List of Texas A&M Aggies head football coaches

From Wikipedia, the free encyclopedia
Jump to: navigation, search
A man looking on wearing a red jacket, white hat and sunglasses
Kevin Sumlin, current head coach of the Aggies

The Texas A&M Aggies football program is a college football team that represents Texas A&M University in the Western Division of the Southeastern Conference (SEC) in the National Collegiate Athletic Association (NCAA). The team has had 27 head coaches since it started playing organized football in 1894. Texas A&M University was a charter member of the Southwest Conference, joining in 1915, while then known as the Agricultural and Mechanical College of Texas or Texas A.M.C. Texas A&M became a charter member of the Big 12 in 1996 when the Southwest Conference disbanded.[1] The Aggies subsequently left the Big 12 following the 2011 season and joined as the 13th member of the SEC effective for the 2012 season.[2] The team nickname is the Aggies, a reference to the agricultural roots of the university.[3] The Aggies have played in 1,154 games during their 116 seasons. In those seasons, eleven coaches have led Texas A&M to postseason bowl games: Dana X. Bible, Homer H. Norton, Robert Harry Stiteler, Bear Bryant, Gene Stallings, Emory Bellard, Tom Wilson, Jackie Sherrill, R. C. Slocum, Dennis Franchione and Mike Sherman. Seven coaches have won conference championships with the Aggies: Bible, Norton, Bryant, Stallings, Bellard, Sherrill and Slocum. Norton is the only coach to have won a national championship at Texas A&M.

Slocum is the all time leader in games coached (172), total wins (123) and is tied with Norton for years coached (14). D. V. Graves has the highest winning percentage of any Aggies coach with a 6–1 record (.857) in his only year. Of coaches who served more than one season, Walter E. Bachman leads with a .813 winning percentage. Henry Foldberg is, in terms of winning percentage, the worst coach the Aggies have had (.217). Of the 27 Aggie coaches, six have been inducted in the College Football Hall of Fame: Bible, Madison Bell, Norton, Bryant, Stallings and Slocum. Slocum is the only coach to have received any coach of the year accolades, winning the Southwest Conference Coach of the Year award three years in a row.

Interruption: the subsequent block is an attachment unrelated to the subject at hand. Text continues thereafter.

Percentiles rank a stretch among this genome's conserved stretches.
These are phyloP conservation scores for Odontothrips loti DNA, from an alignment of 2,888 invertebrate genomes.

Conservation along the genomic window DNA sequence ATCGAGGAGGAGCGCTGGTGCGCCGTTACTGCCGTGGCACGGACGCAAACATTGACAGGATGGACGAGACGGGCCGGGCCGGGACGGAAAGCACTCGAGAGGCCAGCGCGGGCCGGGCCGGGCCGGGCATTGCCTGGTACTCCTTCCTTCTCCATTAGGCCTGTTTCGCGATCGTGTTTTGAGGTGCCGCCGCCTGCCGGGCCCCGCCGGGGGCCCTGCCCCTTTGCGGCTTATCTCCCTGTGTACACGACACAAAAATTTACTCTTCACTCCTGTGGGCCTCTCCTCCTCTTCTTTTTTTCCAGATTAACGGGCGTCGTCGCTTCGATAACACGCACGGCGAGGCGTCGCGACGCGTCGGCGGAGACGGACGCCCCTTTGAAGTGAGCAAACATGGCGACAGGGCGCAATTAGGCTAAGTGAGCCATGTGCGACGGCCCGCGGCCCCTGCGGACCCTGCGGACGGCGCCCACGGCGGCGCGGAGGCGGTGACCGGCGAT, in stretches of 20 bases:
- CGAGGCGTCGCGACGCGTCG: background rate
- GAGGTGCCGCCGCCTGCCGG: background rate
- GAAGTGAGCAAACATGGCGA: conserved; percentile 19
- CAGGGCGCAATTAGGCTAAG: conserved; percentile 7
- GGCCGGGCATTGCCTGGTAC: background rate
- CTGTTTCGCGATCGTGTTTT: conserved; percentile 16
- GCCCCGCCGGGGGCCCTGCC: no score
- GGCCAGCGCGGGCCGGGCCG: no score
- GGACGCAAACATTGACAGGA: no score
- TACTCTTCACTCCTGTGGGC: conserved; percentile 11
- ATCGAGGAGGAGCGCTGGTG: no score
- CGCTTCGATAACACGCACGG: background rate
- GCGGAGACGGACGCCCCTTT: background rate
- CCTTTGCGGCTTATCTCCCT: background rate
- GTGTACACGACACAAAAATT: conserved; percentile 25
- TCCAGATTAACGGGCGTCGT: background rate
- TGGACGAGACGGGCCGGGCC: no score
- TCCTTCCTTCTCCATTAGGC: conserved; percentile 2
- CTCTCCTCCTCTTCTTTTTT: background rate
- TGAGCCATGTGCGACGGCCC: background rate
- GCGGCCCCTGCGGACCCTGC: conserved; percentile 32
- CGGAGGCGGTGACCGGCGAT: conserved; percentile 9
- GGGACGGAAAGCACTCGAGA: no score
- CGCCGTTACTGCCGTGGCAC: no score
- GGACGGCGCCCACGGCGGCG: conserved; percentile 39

Key[edit]

Key to symbols in coaches list
General Overall Conference Postseason[A 1]
# Order of coaches[A 2] GC Games coached CW Conference wins PW Postseason wins
DC Division championships OW Overall wins CL Conference losses PL Postseason losses
CC Conference championships OL Overall losses CT Conference ties PT Postseason ties
NC National championships OT Overall ties[A 3] C% Conference winning percentage
dagger Elected to the College Football Hall of Fame O% Overall winning percentage[A 4]


Coaches[edit]

List of head football coaches showing season(s) coached, overall records, conference records, postseason records, championships and selected awards[A 5]
# Name Season(s) GC OW OL OT O% CW CL CT C% PW PL PT CCs

[A 6]

NCs

1 Perkins, F. D.F. D. Perkins 1894 2 1 1 0 .500
2 A. M. Soule & H. W. South 1896 3 2 0 1 .833
3 Taylor, C. W.C. W. Taylor 1897 3 1 2 0 .333
4 Williams, H. W.H. W. Williams 1898 6 4 2 0 .667
5 Murray, W. A.W. A. Murray 1899–1901 16 7 8 1 .469
6 Platt, J. E.J. E. Platt 1902–1904 26 18 5 3 .750
7 Bachman, Walter E.Walter E. Bachman 1905–1906 16 13 3 0 .813
8 Larson, L. L.L. L. Larson 1907 8 6 1 1 .813
9 Merriam, N. A.N. A. Merriam 1908–1909 10 4 5 1 .450
10 Moran, Charles B.Charles B. Moran 1909–1914 48 37 8 3 .802
11 Harlan, E. H. W.E. H. W. Harlan 1915–1916 18 13 5 0 .722 3 2 0 .600
12 Bible, Dana X.Dana X. Bible[7]dagger 1917, 1919–1928 100 72 19 9 .765 26 15 7 .615 1 0 0 5
13 Graves, D. V.D. V. Graves 1918 7 6 1 0 .857 1 1 0 .500
14 Bell, Madison A.Madison A. Bell[8]dagger 1929–1933 48 24 21 3 .531 8 14 3 .380
15 Norton, Homer H.Homer H. Norton[9]dagger 1934–1947 144 82 53 9 .601 40 35 7 .530 2 2 0 3 1 – 1939
16 Stiteler, Robert HarryRobert Harry Stiteler 1948–1950 31 8 21 2 .290 3 13 2 .222 1 0 0
17 George, RaymondRaymond George 1951–1953 30 12 14 4 .467 3 12 3 .250
18 Bryant, Paul "Bear"Paul "Bear" Bryant[10]dagger 1954–1957 41 25 14 2 .634 14 9 1 .604 0 1 0 1
19 Myers, James A.James A. Myers 1958–1961 40 12 24 4 .350 5 18 3 .250
20 Foldberg, HenryHenry Foldberg 1962–1964 30 6 23 1 .217 5 15 1 .262